Meyer and her team found that in nearly every situation they tested, the decision to conduct an A/B test was deemed least appropriate by a considerable margin. In other words, people preferred those in power to universally implement untested policies at their discretion instead of testing them first. This so-called “A/B effect” held up even in participants with a STEM education or with high levels of scientific literacy.

When asked to justify their ratings, many participants who were shown the A/B tests expressed concern that the decision-makers in the vignettes never asked people for consent before conducting tests on them. Yet the issue of consent was raised by fewer than 1 percent of the participants who were assigned a vignette where the leader universally implemented an untested policy. This inconsistent standard for consent puzzled Meyer and her colleagues because, as they wrote in their article, “in all cases, people were subjected without their consent to one of the same two untested policies with unknown effects.” Why were the A/B tests singled out?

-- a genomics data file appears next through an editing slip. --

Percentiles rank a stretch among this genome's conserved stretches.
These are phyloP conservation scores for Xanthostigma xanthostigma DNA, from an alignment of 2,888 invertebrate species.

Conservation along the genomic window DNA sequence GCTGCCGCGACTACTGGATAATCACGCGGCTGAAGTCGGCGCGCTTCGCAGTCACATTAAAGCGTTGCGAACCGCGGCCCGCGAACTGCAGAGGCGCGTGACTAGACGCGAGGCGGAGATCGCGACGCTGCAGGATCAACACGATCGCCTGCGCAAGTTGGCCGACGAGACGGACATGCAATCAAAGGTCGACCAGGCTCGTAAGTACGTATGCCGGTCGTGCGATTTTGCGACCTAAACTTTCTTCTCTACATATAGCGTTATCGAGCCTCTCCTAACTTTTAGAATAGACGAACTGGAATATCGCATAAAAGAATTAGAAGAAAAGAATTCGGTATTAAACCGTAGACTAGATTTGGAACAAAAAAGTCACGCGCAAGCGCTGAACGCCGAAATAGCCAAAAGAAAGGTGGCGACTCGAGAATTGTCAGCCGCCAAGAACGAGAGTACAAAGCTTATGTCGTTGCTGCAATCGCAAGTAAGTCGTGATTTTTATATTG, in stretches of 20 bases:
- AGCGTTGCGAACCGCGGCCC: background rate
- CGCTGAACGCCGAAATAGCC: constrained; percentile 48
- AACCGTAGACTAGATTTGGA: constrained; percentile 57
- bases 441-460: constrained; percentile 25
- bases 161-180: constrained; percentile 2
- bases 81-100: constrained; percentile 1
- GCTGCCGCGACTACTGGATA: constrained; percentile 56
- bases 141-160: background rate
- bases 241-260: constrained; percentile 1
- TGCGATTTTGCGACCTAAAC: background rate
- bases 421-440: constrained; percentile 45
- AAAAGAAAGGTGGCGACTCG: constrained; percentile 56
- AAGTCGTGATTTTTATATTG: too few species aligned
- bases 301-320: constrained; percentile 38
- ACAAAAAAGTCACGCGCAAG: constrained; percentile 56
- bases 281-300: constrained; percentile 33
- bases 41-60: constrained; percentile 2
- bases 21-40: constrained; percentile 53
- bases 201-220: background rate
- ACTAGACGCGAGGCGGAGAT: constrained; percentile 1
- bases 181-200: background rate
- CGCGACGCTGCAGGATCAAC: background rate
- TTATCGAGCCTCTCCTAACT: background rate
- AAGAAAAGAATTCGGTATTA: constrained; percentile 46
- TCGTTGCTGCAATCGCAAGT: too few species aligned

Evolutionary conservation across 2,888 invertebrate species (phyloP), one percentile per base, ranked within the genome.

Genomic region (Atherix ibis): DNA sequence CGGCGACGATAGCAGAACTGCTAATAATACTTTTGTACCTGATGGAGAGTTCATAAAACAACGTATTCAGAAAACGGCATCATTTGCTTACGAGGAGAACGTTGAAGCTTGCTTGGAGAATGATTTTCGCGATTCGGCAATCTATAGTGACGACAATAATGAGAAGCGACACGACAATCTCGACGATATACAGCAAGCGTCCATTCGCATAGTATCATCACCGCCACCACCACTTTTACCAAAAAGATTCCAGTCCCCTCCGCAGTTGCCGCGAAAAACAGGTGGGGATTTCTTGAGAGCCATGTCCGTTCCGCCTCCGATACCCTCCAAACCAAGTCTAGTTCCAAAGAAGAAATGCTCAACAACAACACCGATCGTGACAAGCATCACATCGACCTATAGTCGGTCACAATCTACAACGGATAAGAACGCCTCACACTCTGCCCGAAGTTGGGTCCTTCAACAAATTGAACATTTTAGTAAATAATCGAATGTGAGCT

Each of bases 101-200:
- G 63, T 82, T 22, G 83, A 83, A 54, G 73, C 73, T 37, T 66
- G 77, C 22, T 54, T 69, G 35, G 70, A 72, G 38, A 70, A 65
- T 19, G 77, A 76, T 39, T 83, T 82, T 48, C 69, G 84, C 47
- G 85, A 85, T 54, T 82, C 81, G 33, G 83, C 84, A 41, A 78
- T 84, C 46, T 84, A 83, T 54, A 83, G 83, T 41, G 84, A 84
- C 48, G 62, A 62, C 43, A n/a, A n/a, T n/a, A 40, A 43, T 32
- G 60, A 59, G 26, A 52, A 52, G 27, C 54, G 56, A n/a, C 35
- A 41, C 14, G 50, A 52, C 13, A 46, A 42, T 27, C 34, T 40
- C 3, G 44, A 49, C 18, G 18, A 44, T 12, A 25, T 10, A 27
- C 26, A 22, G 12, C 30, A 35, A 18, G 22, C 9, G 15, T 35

One possible cause of the A/B effect, according to the researchers, is the “proxy illusion of knowledge,” or the belief that other people know more than they actually do. Participants may have found it unsettling to see people in power admit a need to conduct tests—admit, in other words, that they don’t know enough. “It makes you feel a little safer, a little more comfortable in your day-to-day, to imagine the director of the hospital where you’re being treated is omniscient, or knows what’s going to work, or has looked at your case specifically and has already chosen what the best course of action is,” said Patrick Heck, a postdoctoral research fellow at Geisinger Health System and a co-author of the paper. “When in fact that’s quite rarely the case.”

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It may also be that A/B tests are off-putting because of the cultural baggage associated with science and experimentation. “From the Nazis to Tuskegee to human vivisection to Frankenstein—most of which, by the way, were not actual scientific experiments,” said Meyer, “there’s a colloquial use of the word ‘experiment’ and also ‘random’ that has very negative connotations.”